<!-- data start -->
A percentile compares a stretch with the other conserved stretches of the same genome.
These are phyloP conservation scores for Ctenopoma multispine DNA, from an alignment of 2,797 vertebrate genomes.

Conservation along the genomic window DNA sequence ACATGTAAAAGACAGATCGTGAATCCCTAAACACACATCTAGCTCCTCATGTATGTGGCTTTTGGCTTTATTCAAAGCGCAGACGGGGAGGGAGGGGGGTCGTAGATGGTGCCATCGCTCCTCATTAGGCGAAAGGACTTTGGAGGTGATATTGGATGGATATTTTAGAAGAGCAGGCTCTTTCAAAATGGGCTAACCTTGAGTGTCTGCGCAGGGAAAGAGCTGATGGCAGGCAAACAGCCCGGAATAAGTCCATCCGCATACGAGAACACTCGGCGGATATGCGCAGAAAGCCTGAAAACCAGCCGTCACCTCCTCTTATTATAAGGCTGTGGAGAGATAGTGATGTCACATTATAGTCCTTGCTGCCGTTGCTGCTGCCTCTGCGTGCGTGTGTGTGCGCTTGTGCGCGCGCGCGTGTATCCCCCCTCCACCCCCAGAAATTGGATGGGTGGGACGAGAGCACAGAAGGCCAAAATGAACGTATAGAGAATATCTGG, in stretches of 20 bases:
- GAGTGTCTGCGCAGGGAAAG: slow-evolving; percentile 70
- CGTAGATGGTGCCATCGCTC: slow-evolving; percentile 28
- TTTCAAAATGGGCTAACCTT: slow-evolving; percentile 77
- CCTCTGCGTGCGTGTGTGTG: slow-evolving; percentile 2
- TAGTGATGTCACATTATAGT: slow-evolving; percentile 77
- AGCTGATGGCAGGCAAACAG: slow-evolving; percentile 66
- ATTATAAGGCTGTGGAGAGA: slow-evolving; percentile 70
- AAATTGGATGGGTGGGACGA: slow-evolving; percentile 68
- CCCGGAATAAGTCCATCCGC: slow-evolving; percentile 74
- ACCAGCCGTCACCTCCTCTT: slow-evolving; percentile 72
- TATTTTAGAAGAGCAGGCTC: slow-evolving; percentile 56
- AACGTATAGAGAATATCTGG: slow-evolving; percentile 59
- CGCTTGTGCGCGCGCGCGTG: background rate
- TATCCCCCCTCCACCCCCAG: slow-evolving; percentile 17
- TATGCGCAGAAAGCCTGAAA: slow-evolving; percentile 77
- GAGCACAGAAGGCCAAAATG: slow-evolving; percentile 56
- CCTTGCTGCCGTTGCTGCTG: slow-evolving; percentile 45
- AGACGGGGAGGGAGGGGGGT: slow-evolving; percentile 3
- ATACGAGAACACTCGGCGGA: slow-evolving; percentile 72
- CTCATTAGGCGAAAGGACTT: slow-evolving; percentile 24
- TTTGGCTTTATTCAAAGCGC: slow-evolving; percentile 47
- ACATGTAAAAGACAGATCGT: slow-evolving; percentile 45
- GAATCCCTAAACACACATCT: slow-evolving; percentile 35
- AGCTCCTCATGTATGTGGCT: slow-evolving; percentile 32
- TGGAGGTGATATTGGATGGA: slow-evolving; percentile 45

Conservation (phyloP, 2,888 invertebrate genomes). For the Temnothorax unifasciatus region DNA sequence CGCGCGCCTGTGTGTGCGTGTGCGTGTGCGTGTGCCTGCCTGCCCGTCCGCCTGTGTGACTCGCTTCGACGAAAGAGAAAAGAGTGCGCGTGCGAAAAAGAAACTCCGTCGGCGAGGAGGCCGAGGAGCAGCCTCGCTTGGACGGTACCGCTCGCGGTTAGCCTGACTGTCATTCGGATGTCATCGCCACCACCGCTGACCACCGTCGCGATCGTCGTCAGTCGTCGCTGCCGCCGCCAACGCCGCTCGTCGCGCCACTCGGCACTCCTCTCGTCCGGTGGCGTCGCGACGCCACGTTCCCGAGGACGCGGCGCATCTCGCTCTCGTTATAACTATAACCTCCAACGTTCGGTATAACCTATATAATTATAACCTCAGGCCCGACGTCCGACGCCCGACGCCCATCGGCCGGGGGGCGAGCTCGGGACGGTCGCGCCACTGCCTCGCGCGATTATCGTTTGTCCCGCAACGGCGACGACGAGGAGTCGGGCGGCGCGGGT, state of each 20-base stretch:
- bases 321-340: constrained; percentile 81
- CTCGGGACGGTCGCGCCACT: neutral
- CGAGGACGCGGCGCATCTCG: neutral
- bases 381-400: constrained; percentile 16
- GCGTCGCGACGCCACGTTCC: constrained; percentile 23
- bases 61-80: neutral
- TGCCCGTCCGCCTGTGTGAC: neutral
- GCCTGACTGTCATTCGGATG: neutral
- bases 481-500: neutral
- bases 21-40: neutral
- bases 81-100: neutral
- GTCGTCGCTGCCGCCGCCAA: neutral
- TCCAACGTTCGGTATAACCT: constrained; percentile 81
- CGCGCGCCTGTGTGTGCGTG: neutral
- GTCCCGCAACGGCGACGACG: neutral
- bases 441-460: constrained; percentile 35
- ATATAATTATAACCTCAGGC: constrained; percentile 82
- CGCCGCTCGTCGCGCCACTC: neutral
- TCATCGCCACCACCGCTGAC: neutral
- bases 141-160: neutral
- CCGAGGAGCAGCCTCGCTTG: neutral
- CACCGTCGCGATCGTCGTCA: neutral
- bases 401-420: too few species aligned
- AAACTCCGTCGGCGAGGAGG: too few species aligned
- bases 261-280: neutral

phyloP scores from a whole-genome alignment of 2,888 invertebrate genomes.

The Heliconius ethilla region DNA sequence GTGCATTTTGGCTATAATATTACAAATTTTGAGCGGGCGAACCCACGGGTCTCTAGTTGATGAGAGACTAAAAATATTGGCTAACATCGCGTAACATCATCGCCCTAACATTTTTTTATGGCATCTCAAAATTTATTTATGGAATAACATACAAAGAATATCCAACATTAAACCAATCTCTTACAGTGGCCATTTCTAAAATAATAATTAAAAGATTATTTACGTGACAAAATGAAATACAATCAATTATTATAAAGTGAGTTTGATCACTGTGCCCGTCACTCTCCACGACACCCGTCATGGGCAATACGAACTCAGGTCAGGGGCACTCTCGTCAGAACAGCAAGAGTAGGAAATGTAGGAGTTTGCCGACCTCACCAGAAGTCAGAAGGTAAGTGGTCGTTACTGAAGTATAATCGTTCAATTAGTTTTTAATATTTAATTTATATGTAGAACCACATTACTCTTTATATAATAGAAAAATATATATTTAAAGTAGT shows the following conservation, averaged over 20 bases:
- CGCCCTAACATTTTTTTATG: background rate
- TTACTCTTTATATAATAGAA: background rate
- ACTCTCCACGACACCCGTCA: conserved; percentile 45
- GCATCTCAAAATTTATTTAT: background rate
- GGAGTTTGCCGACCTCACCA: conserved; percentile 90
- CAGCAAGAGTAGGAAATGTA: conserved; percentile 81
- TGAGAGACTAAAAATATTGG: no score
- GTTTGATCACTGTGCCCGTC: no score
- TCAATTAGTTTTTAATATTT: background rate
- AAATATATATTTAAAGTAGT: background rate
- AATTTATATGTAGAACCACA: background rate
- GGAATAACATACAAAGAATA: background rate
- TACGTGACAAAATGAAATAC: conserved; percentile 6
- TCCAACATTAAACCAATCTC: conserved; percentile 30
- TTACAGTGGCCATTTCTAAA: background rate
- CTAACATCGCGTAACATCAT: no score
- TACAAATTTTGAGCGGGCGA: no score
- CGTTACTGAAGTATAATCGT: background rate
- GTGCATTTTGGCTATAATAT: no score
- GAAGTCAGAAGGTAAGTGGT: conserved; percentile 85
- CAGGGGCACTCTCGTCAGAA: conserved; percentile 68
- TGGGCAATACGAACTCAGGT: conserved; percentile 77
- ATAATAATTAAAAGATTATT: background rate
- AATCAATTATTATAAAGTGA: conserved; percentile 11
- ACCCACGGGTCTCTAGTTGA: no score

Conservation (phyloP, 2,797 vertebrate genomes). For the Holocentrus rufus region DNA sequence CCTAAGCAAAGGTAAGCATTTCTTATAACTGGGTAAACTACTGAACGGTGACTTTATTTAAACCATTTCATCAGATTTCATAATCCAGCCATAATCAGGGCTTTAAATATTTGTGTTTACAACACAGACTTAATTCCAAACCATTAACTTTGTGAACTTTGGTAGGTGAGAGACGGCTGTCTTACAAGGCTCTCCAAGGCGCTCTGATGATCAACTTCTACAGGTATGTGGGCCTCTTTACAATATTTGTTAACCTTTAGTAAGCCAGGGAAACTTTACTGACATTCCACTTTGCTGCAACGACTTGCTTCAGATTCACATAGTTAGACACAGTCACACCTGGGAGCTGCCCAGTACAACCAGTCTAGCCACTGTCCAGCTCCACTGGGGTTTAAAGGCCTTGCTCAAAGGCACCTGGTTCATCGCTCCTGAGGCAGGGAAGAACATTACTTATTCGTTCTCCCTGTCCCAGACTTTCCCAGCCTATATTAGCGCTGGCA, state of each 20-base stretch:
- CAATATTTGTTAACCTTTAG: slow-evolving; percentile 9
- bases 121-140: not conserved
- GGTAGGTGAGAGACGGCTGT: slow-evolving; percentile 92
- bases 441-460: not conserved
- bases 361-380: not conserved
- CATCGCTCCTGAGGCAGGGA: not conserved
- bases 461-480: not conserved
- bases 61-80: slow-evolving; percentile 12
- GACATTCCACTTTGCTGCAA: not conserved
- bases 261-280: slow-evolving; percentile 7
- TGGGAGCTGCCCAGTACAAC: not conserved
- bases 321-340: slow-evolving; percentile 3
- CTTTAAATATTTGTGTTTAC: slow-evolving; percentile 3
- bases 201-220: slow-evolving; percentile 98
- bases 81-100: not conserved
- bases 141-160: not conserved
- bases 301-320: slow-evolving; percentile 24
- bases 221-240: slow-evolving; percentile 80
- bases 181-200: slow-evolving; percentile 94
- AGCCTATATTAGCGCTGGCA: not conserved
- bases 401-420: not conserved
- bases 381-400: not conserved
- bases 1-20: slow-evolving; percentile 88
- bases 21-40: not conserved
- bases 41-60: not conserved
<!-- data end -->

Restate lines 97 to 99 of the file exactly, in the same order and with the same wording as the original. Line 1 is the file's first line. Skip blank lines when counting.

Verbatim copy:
- bases 81-100: not conserved
- bases 141-160: not conserved
- bases 301-320: slow-evolving; percentile 24